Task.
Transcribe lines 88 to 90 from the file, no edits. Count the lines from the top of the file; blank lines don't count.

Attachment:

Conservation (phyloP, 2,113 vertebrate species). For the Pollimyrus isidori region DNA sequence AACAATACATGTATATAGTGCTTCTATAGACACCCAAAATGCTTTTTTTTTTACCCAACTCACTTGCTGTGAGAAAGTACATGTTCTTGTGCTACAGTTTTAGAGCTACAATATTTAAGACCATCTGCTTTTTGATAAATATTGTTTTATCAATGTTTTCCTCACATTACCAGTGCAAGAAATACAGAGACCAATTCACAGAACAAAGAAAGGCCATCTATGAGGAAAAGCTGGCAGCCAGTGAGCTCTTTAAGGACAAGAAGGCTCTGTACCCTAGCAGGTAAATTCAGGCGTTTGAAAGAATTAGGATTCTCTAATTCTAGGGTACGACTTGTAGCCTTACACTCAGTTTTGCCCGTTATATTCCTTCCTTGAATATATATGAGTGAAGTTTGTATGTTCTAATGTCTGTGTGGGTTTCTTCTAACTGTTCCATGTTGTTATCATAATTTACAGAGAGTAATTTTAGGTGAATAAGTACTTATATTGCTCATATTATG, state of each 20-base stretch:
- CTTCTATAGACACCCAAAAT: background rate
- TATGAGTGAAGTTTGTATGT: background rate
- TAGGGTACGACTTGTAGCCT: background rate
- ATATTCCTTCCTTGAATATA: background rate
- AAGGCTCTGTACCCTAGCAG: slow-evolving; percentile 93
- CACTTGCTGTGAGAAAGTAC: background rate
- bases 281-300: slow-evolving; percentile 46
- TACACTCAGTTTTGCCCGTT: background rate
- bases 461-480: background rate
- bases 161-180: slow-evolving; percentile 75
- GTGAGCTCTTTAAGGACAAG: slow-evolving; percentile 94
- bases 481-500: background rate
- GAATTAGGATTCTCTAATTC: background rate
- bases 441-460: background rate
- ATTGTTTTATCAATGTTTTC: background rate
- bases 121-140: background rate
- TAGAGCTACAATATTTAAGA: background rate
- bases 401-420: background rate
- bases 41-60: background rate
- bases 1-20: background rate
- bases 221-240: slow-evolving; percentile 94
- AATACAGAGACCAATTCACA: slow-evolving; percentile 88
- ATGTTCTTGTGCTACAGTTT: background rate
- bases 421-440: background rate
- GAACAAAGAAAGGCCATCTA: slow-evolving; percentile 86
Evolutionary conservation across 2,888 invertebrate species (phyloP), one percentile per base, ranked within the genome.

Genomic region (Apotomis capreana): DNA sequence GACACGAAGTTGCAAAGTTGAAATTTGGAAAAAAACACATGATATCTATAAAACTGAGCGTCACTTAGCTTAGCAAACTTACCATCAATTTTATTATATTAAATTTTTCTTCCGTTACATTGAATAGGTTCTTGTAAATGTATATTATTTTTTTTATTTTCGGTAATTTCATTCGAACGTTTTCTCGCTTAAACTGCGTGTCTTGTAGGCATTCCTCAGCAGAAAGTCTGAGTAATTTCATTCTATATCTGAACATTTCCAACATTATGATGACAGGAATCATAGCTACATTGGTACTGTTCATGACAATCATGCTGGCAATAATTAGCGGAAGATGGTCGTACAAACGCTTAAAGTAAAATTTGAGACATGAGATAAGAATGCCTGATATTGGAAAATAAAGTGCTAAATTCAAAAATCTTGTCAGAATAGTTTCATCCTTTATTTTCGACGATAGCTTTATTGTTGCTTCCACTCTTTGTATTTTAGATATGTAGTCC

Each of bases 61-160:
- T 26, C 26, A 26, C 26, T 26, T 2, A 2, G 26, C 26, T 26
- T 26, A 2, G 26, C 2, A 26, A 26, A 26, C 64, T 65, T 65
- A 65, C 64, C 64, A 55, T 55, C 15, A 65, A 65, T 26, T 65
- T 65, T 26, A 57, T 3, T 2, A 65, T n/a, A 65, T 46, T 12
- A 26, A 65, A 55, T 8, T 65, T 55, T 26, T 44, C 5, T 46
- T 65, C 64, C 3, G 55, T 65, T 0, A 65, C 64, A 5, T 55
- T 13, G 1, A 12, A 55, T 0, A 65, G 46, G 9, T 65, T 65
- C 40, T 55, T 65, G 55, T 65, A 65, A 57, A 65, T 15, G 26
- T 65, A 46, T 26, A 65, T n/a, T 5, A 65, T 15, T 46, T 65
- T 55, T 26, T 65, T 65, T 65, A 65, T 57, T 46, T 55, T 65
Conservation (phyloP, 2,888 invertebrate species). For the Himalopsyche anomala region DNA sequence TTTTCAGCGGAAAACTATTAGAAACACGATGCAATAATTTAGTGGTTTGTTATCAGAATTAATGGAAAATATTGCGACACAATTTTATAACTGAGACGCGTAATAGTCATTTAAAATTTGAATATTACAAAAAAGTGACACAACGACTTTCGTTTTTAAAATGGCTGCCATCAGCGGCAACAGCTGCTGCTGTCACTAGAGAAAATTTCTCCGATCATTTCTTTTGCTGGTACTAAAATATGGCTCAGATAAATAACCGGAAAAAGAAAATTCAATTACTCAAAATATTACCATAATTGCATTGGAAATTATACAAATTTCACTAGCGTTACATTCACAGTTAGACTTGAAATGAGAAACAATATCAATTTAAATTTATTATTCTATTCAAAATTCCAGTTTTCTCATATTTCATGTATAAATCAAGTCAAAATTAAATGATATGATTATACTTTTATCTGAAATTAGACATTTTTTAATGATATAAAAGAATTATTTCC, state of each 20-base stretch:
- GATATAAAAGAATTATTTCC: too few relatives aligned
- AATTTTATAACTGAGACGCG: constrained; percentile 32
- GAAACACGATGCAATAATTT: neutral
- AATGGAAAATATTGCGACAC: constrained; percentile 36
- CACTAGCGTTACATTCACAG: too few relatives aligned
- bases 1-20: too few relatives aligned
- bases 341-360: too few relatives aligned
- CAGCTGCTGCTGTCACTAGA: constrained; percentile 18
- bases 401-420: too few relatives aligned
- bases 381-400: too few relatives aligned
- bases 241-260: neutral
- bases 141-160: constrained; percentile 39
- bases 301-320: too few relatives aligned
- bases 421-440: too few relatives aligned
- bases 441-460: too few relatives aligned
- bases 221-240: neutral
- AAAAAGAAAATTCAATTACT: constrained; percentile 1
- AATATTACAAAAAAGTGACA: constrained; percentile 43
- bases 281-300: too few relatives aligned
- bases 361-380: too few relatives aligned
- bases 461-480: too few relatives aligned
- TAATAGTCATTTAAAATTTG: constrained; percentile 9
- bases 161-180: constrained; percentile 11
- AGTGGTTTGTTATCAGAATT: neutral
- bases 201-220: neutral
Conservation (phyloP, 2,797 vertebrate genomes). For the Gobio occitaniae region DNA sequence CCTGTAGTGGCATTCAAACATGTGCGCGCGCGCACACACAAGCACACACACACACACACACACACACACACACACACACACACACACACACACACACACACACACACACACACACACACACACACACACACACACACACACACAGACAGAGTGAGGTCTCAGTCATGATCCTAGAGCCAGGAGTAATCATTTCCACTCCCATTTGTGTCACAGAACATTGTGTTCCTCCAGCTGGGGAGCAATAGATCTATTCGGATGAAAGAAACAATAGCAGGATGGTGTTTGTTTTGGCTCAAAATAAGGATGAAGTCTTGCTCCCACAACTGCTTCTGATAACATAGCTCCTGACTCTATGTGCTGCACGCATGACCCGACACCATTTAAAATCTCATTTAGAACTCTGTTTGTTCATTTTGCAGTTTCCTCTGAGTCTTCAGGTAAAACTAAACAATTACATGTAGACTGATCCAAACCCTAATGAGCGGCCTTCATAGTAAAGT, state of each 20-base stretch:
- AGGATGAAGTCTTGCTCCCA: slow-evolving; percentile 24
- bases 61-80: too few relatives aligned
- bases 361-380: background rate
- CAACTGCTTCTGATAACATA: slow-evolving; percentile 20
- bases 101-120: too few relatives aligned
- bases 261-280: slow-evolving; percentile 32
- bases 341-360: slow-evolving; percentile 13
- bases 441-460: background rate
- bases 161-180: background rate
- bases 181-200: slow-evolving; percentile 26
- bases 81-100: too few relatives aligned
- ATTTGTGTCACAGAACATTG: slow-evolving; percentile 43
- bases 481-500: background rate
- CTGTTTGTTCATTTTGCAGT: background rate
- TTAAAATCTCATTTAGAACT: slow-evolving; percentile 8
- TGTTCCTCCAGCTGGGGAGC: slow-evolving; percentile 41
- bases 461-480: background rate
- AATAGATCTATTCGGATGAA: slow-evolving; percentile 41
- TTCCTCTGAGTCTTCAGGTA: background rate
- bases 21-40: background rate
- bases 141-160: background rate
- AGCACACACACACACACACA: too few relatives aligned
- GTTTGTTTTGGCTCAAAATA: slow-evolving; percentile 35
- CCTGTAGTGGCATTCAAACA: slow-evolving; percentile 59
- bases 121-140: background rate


- AGCACACACACACACACACA: too few relatives aligned
- GTTTGTTTTGGCTCAAAATA: slow-evolving; percentile 35
- CCTGTAGTGGCATTCAAACA: slow-evolving; percentile 59